January 15, 2017
Isaiah 49:1-7 Common English Bible (CEB)
49 Listen to me, coastlands;
pay attention, peoples far away.
The Lord called me before my birth,
called my name when I was in my mother’s womb.
2 He made my mouth like a sharp sword,
and hid me in the shadow of God’s own hand.
He made me a sharpened arrow,
and concealed me in God’s quiver,
3 saying to me, “You are my servant,
Israel, in whom I show my glory.”
4 But I said, “I have wearied myself in vain.
I have used up my strength for nothing.”
Nevertheless, the Lord will grant me justice;
my reward is with my God.
5 And now the Lord has decided—
the one who formed me from the womb as his servant—
to restore Jacob to God,
so that Israel might return to him.
Moreover, I’m honored in the Lord’s eyes;
my God has become my strength.
6 He said: It is not enough, since you are my servant,
to raise up the tribes of Jacob
and to bring back the survivors of Israel.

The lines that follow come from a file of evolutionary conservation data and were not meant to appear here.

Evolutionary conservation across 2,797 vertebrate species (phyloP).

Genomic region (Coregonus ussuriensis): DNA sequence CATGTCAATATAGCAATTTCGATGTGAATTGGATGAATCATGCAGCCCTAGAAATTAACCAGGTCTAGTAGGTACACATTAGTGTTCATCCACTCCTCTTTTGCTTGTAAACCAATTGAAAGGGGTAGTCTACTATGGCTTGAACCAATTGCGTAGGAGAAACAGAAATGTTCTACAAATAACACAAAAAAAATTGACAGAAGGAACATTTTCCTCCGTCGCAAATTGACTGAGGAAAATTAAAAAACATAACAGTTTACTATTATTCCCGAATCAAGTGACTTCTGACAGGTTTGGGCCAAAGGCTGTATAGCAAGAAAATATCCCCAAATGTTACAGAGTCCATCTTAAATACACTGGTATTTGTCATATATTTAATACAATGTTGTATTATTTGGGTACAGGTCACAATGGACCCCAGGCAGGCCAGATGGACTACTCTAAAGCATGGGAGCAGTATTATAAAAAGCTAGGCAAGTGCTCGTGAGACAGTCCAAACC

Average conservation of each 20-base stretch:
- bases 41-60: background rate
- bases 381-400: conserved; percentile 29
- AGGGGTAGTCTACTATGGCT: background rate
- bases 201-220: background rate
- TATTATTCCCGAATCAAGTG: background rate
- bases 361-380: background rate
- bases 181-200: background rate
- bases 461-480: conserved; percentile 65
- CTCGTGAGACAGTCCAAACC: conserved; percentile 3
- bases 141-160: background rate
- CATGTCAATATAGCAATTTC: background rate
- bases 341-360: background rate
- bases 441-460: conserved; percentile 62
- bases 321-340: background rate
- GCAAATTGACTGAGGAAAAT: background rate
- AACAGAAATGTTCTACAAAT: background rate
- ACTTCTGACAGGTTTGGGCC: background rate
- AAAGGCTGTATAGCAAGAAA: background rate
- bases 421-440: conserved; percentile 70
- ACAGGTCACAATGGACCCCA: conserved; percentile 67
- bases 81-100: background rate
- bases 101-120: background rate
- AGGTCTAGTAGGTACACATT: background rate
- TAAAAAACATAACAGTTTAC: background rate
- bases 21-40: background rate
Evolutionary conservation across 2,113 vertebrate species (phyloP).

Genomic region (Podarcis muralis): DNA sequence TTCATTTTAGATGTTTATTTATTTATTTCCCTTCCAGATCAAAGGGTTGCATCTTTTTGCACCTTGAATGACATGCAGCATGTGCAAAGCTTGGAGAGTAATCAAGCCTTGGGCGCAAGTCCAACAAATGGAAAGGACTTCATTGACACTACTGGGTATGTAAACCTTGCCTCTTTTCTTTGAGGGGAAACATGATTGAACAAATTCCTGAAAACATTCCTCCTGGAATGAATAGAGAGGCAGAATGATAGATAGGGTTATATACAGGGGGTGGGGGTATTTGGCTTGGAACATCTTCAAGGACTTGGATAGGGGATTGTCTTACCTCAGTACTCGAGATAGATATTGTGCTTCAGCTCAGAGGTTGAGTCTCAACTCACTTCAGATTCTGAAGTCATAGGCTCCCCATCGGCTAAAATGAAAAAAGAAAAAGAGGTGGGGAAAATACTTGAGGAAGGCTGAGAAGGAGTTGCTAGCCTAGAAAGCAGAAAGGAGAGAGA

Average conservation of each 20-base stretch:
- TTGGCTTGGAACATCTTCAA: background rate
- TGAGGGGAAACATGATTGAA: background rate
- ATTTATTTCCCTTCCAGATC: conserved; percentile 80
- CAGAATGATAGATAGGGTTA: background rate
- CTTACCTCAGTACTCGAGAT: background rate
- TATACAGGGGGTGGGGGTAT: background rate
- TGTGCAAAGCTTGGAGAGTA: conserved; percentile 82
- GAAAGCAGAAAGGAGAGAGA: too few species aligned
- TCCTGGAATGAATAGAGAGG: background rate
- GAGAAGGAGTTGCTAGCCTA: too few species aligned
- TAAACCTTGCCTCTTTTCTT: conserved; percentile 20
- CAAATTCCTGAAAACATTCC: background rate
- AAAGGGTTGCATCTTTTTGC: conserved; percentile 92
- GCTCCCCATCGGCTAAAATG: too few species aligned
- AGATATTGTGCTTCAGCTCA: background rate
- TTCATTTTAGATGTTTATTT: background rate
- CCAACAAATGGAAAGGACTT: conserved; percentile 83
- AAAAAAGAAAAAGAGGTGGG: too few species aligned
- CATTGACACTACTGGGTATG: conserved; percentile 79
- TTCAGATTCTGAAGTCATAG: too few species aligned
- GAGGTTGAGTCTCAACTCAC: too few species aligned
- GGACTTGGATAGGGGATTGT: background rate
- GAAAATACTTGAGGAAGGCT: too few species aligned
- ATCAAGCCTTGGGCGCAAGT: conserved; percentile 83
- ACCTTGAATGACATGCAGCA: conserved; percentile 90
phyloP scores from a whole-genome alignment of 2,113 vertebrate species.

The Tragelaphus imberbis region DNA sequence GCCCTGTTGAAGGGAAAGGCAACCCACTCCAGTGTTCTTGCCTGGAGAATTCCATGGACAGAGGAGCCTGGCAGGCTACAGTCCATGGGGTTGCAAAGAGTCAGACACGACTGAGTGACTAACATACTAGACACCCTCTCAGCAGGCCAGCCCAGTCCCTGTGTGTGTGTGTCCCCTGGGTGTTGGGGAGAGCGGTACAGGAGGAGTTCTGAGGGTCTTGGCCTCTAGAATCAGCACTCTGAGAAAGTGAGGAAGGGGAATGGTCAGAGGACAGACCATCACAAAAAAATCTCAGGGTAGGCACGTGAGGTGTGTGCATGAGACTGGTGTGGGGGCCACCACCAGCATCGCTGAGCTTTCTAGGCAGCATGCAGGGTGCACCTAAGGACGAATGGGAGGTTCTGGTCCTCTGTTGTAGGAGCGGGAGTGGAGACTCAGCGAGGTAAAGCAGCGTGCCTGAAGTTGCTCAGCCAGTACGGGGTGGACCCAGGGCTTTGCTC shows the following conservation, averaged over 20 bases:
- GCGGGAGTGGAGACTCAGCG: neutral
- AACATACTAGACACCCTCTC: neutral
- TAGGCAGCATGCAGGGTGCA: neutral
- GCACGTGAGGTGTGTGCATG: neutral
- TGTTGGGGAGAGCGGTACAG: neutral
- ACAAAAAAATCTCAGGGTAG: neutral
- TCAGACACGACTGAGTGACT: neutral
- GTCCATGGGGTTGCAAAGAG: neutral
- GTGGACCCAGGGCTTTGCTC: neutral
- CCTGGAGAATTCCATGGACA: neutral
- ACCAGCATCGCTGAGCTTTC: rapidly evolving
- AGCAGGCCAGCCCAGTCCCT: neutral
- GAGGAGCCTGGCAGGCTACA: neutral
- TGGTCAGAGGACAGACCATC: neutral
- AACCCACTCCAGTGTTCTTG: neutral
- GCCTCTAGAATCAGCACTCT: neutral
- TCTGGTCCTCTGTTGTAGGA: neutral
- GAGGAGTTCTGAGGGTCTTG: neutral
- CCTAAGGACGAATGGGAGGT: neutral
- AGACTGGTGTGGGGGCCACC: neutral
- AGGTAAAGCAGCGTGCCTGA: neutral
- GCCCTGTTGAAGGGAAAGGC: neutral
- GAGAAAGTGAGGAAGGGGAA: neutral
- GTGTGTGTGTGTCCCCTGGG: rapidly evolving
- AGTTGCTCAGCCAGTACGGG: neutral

Hence, I will also appoint you as light to the nations
so that my salvation may reach to the end of the earth.
7 The Lord, redeemer of Israel and its holy one,
says to one despised,
rejected by nations,
to the slave of rulers:
Kings will see and stand up;
commanders will bow down
on account of the Lord, who is faithful,
the holy one of Israel,
who has chosen you.
We are in the season of Epiphany, the season of revelation and light. It probably is true of every era, but it seems as if we have entered a season of darkness. Many feel like night has fallen, and we simply can’t see our way forward. For some, this might feel like being abandoned by God. They join the Psalmist crying out “My God, my God, why have you forsaken me” (Psalm 22:1). There is good news, however, for into this darkness steps the servant of God, who reveals the glory of God.
The Day of Epiphany has come and passed. We have joined Jesus at his baptism, where we watched as the Spirit fell upon him, and the voice from heaven declared him to be the beloved. In him, we declare, God is incarnate. In him, as John reveals, the light shines in the darkness, and despite everything that came against him, the darkness did not and does not overcome him (John 1:5). During this season after Epiphany we attend to the light. We look for the places where God is being revealed, so that we might be made new. With this in mind, we continue our journey through the readings from the Hebrew Bible.